The fourth type of sending, and the most peculiar, consists of ghosts raised from natural substances by master sorcerers with comprehensive knowledge of life and matter. These men were supposed to be experts in the substances from which the bodies of men and animals are composed, their construction and their structure. They are said to have made copies thereof, creating forms in which spirits could dwell. These allegedly had the appearance and substance of spectres, or even that of mist and vapour. The substances and their various compounds were stored in vials and had the appearance of a clear liquid. If ingested, they would cause insanity or dementia. If the liquid was poured out of the vial, it took the form of mist or a wisp of steam that could then be inhabited by any evil spirit that was present. If none was nearby, one could be conjured up. A few foreign apothecaries were said to possess these substances and dispense them in secret. Sorcerers would sometimes add substances to animal carcasses that they raised, thus endowing them with new qualities.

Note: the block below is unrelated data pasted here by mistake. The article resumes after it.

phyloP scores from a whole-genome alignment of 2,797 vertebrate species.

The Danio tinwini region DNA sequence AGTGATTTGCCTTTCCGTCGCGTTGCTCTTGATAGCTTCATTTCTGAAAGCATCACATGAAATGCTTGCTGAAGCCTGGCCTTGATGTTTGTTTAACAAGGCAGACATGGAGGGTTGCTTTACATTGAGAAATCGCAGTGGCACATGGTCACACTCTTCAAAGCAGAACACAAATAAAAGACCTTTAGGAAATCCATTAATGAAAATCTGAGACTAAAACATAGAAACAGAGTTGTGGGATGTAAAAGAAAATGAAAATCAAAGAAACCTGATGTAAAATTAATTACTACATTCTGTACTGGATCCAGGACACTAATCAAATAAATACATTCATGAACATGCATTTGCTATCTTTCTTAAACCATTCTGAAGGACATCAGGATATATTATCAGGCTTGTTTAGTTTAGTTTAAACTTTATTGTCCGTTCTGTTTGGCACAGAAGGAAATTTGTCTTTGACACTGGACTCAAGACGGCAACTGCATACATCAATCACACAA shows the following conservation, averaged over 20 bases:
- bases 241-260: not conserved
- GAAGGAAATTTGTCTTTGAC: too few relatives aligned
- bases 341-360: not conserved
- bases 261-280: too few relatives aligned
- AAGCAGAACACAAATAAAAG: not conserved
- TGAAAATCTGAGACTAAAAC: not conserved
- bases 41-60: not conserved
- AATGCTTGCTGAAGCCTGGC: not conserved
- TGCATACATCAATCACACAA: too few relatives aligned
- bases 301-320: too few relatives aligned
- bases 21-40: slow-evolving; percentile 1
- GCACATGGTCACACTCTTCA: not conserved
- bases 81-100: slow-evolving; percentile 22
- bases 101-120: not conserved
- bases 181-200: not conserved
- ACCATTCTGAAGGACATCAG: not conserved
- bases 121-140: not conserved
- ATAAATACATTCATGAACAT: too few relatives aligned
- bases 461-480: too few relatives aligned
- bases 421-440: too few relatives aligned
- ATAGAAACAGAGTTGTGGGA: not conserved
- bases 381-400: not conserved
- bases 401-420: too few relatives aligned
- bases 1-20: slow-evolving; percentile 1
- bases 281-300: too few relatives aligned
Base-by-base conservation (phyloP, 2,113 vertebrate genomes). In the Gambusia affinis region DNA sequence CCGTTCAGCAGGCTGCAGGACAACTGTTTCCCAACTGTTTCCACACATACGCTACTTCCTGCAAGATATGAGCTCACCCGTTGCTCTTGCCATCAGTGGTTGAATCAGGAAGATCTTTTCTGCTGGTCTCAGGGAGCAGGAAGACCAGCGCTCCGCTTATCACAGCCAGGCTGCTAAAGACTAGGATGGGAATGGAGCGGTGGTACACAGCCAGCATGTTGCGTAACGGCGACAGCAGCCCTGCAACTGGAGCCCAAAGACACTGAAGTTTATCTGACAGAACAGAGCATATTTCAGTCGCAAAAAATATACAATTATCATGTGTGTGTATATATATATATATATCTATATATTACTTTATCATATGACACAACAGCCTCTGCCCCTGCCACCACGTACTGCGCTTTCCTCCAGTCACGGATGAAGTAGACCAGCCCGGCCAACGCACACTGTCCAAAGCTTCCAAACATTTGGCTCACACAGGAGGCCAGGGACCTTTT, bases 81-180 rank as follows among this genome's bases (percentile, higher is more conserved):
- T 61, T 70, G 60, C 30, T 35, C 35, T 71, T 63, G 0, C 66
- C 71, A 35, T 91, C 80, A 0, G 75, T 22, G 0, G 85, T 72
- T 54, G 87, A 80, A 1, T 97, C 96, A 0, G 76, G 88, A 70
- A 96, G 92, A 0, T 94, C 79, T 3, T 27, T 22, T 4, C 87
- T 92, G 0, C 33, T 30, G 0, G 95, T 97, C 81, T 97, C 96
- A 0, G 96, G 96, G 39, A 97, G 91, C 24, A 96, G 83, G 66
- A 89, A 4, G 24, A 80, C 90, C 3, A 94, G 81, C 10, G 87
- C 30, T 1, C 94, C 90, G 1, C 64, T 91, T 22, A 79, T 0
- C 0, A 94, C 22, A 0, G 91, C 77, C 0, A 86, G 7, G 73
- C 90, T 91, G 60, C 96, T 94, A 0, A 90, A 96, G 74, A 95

Sigfús Sigfússon, Íslenzkar þjóðsögur og sagnir III, p. 203.
Our Monster of the Month comes from the project Duldýrasafnið (“Hidden Beings Museum”) by Arngrimur Sigurðsson. He takes firsthand accounts of creature sightings, like the one above, from Icelandic historical texts, and creates a painting of each one. The book is out now in Icelandic and English. Read our interview with the artist here.
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